Solicitor firms are missing out on vital marketing opportunities - and losing ground to the unregulated sector - by not establishing themselves at the top of Google searches, research has found.

Legal Services Board chief executive Richard Moriarty (pictured) said initial research carried out by the organisation found many law firms excluded from the first page of Google in response to basic legal questions.

Moriarty said searches for ‘legal help for divorce’ or ‘where to go for legal advice on a will’ regularly brought up results for unregulated organisations.

When it came to will-writing, he said the majority of results found unregulated providers, while for family issues the search produced a 50/50 split between the regulated and unregulated sectors. In all searches, charity and third-sector organisations featured heavily.

Moriarty, who joined the LSB four months ago, said the analysis highlighted the information faced by many members of the public in the first instance.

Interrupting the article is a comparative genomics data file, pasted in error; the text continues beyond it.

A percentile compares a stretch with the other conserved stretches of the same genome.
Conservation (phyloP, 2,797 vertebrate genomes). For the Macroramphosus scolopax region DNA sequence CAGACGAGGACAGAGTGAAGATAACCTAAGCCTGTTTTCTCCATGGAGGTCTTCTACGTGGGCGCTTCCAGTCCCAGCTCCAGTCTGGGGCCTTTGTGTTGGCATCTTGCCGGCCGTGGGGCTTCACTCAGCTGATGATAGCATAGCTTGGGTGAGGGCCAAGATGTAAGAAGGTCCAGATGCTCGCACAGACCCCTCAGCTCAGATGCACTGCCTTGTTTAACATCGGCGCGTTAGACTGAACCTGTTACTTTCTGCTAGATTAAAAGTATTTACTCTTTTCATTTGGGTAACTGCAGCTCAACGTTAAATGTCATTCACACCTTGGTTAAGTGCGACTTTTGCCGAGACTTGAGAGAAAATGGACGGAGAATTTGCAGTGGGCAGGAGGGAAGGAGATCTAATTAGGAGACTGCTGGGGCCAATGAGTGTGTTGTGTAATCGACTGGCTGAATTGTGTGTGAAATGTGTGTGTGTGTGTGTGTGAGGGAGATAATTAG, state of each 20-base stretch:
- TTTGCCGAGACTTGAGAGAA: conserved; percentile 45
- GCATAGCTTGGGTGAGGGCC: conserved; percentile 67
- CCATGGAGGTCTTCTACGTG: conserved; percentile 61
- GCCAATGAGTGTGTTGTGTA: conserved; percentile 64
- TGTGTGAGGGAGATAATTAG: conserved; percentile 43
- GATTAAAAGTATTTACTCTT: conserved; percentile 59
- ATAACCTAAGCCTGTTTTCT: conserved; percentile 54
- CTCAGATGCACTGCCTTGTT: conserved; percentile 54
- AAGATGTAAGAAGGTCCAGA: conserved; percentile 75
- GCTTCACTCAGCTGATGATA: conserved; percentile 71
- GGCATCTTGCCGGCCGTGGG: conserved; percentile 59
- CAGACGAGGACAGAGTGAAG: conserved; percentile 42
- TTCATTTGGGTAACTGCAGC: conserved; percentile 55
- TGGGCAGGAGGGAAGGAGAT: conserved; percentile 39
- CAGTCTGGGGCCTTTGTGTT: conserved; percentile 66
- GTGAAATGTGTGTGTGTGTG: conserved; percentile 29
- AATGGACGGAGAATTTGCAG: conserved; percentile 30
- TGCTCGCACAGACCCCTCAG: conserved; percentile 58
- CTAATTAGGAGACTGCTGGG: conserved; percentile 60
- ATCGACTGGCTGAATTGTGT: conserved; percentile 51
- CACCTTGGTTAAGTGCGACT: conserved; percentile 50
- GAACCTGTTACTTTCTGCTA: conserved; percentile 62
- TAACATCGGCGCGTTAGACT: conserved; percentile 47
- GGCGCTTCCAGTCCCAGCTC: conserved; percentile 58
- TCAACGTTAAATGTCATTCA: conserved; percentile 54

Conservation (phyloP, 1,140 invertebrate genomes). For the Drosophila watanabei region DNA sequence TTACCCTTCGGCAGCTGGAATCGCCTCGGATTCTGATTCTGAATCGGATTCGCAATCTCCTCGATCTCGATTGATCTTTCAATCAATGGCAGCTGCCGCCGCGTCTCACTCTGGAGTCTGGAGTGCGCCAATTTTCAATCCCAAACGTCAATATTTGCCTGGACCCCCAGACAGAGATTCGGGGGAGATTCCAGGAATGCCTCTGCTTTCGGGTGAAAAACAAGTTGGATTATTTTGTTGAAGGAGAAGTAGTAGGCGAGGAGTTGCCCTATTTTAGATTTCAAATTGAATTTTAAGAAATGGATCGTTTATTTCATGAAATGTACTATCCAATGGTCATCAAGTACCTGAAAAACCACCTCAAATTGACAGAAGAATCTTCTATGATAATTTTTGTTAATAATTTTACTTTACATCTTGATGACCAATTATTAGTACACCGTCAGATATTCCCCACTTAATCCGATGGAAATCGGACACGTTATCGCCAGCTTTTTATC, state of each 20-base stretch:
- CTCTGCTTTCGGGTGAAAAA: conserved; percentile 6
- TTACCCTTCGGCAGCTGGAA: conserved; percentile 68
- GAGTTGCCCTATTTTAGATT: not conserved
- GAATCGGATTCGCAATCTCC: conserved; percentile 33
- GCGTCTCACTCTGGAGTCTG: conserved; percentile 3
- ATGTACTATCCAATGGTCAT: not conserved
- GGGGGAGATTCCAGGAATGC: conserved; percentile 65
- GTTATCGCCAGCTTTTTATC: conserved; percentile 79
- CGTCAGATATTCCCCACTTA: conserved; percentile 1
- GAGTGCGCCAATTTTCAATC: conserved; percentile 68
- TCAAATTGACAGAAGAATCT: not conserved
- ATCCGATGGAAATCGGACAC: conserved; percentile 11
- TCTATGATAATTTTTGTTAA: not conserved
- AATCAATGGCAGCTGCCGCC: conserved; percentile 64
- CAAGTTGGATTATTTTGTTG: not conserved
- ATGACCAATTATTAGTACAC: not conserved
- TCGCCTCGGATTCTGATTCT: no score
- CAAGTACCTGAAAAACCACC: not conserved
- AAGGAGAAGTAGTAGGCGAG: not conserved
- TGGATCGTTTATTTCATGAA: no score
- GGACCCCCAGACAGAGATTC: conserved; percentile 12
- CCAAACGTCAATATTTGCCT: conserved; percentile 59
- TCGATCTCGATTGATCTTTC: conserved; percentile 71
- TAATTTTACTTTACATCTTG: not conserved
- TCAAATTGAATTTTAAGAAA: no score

‘It also highlights the competition faced by some legal service providers,’ he told a Westminter legal policy forum in London.

‘By our estimate the unregulated sector accounts for some 20-30% of total sector turnover. This raises questions for regulators about the boundaries between the regulated and unregulated sectors; something the LSB will be looking at in more detail later this year.’

Those in the regulated sector, Moriarty said, should be subject to ‘proportionate regulation’, although he stressed that did not equate to a call to ‘dump all the rule books onto the proverbial bonfire’.

He said legal services regulators should follow other sectors by having to provide evidence for introducing or retaining regulation.

He welcomed the Solicitors Regulation Authority’s pledge to reduce its current 430-page handbook, arguing that if Professor Stephen Hawking can use 224 pages to explain ‘A Brief History of Time’ then legal regulators can slim down their rulebooks without putting at risk the public interest.